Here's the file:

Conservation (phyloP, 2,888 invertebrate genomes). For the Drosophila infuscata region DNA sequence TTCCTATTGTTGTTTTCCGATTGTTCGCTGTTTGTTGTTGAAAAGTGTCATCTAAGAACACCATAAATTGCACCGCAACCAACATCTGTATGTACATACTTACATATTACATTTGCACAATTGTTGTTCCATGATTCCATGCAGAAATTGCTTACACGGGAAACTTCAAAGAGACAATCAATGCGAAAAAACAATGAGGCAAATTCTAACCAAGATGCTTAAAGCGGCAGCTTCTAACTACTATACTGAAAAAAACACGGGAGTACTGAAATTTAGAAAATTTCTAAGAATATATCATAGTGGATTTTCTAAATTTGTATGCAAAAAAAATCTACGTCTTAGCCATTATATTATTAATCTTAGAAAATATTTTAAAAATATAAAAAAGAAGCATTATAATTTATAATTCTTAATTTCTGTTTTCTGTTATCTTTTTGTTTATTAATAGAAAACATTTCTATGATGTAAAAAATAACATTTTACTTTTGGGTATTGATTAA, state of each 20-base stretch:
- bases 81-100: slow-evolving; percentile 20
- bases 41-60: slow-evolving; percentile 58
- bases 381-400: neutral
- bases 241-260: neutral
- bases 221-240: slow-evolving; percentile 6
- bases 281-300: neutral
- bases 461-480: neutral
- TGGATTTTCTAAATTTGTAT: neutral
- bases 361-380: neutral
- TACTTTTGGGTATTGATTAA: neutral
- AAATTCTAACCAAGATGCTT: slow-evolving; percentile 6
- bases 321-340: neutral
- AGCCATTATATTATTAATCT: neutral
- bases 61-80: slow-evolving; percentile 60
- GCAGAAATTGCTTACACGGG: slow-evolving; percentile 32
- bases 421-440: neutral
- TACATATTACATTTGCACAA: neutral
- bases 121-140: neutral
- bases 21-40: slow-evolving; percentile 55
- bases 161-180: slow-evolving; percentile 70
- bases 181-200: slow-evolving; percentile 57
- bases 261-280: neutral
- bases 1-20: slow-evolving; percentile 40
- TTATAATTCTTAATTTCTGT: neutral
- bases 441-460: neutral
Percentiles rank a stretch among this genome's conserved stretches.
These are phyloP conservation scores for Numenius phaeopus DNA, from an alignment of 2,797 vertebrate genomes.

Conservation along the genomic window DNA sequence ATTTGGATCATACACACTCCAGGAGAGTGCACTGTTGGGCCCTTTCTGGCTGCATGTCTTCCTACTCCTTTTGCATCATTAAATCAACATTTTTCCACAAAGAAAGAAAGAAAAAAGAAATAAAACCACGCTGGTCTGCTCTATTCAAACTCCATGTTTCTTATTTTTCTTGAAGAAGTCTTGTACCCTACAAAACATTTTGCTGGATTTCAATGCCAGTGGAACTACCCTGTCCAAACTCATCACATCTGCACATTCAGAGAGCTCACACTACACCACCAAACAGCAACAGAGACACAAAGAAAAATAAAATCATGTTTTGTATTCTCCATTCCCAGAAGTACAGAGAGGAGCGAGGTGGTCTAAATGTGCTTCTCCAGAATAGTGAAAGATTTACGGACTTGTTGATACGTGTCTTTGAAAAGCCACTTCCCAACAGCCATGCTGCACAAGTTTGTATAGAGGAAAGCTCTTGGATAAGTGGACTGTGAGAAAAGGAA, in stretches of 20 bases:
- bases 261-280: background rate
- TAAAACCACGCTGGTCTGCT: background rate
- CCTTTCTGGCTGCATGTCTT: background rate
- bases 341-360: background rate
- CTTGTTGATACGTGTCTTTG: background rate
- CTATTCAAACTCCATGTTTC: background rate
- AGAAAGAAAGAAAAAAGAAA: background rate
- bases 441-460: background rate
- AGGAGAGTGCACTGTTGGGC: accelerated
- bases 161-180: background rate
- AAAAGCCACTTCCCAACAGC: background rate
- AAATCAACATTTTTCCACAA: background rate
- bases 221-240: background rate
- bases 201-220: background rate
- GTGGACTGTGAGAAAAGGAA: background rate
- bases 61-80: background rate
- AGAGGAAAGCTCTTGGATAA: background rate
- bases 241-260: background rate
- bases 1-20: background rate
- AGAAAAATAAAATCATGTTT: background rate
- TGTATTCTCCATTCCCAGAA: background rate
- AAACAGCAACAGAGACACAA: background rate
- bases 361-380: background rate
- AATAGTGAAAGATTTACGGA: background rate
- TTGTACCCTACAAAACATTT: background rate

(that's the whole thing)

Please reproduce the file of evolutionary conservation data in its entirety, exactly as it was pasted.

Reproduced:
Conservation (phyloP, 2,888 invertebrate genomes). For the Drosophila infuscata region DNA sequence TTCCTATTGTTGTTTTCCGATTGTTCGCTGTTTGTTGTTGAAAAGTGTCATCTAAGAACACCATAAATTGCACCGCAACCAACATCTGTATGTACATACTTACATATTACATTTGCACAATTGTTGTTCCATGATTCCATGCAGAAATTGCTTACACGGGAAACTTCAAAGAGACAATCAATGCGAAAAAACAATGAGGCAAATTCTAACCAAGATGCTTAAAGCGGCAGCTTCTAACTACTATACTGAAAAAAACACGGGAGTACTGAAATTTAGAAAATTTCTAAGAATATATCATAGTGGATTTTCTAAATTTGTATGCAAAAAAAATCTACGTCTTAGCCATTATATTATTAATCTTAGAAAATATTTTAAAAATATAAAAAAGAAGCATTATAATTTATAATTCTTAATTTCTGTTTTCTGTTATCTTTTTGTTTATTAATAGAAAACATTTCTATGATGTAAAAAATAACATTTTACTTTTGGGTATTGATTAA, state of each 20-base stretch:
- bases 81-100: slow-evolving; percentile 20
- bases 41-60: slow-evolving; percentile 58
- bases 381-400: neutral
- bases 241-260: neutral
- bases 221-240: slow-evolving; percentile 6
- bases 281-300: neutral
- bases 461-480: neutral
- TGGATTTTCTAAATTTGTAT: neutral
- bases 361-380: neutral
- TACTTTTGGGTATTGATTAA: neutral
- AAATTCTAACCAAGATGCTT: slow-evolving; percentile 6
- bases 321-340: neutral
- AGCCATTATATTATTAATCT: neutral
- bases 61-80: slow-evolving; percentile 60
- GCAGAAATTGCTTACACGGG: slow-evolving; percentile 32
- bases 421-440: neutral
- TACATATTACATTTGCACAA: neutral
- bases 121-140: neutral
- bases 21-40: slow-evolving; percentile 55
- bases 161-180: slow-evolving; percentile 70
- bases 181-200: slow-evolving; percentile 57
- bases 261-280: neutral
- bases 1-20: slow-evolving; percentile 40
- TTATAATTCTTAATTTCTGT: neutral
- bases 441-460: neutral
Percentiles rank a stretch among this genome's conserved stretches.
These are phyloP conservation scores for Numenius phaeopus DNA, from an alignment of 2,797 vertebrate genomes.

Conservation along the genomic window DNA sequence ATTTGGATCATACACACTCCAGGAGAGTGCACTGTTGGGCCCTTTCTGGCTGCATGTCTTCCTACTCCTTTTGCATCATTAAATCAACATTTTTCCACAAAGAAAGAAAGAAAAAAGAAATAAAACCACGCTGGTCTGCTCTATTCAAACTCCATGTTTCTTATTTTTCTTGAAGAAGTCTTGTACCCTACAAAACATTTTGCTGGATTTCAATGCCAGTGGAACTACCCTGTCCAAACTCATCACATCTGCACATTCAGAGAGCTCACACTACACCACCAAACAGCAACAGAGACACAAAGAAAAATAAAATCATGTTTTGTATTCTCCATTCCCAGAAGTACAGAGAGGAGCGAGGTGGTCTAAATGTGCTTCTCCAGAATAGTGAAAGATTTACGGACTTGTTGATACGTGTCTTTGAAAAGCCACTTCCCAACAGCCATGCTGCACAAGTTTGTATAGAGGAAAGCTCTTGGATAAGTGGACTGTGAGAAAAGGAA, in stretches of 20 bases:
- bases 261-280: background rate
- TAAAACCACGCTGGTCTGCT: background rate
- CCTTTCTGGCTGCATGTCTT: background rate
- bases 341-360: background rate
- CTTGTTGATACGTGTCTTTG: background rate
- CTATTCAAACTCCATGTTTC: background rate
- AGAAAGAAAGAAAAAAGAAA: background rate
- bases 441-460: background rate
- AGGAGAGTGCACTGTTGGGC: accelerated
- bases 161-180: background rate
- AAAAGCCACTTCCCAACAGC: background rate
- AAATCAACATTTTTCCACAA: background rate
- bases 221-240: background rate
- bases 201-220: background rate
- GTGGACTGTGAGAAAAGGAA: background rate
- bases 61-80: background rate
- AGAGGAAAGCTCTTGGATAA: background rate
- bases 241-260: background rate
- bases 1-20: background rate
- AGAAAAATAAAATCATGTTT: background rate
- TGTATTCTCCATTCCCAGAA: background rate
- AAACAGCAACAGAGACACAA: background rate
- bases 361-380: background rate
- AATAGTGAAAGATTTACGGA: background rate
- TTGTACCCTACAAAACATTT: background rate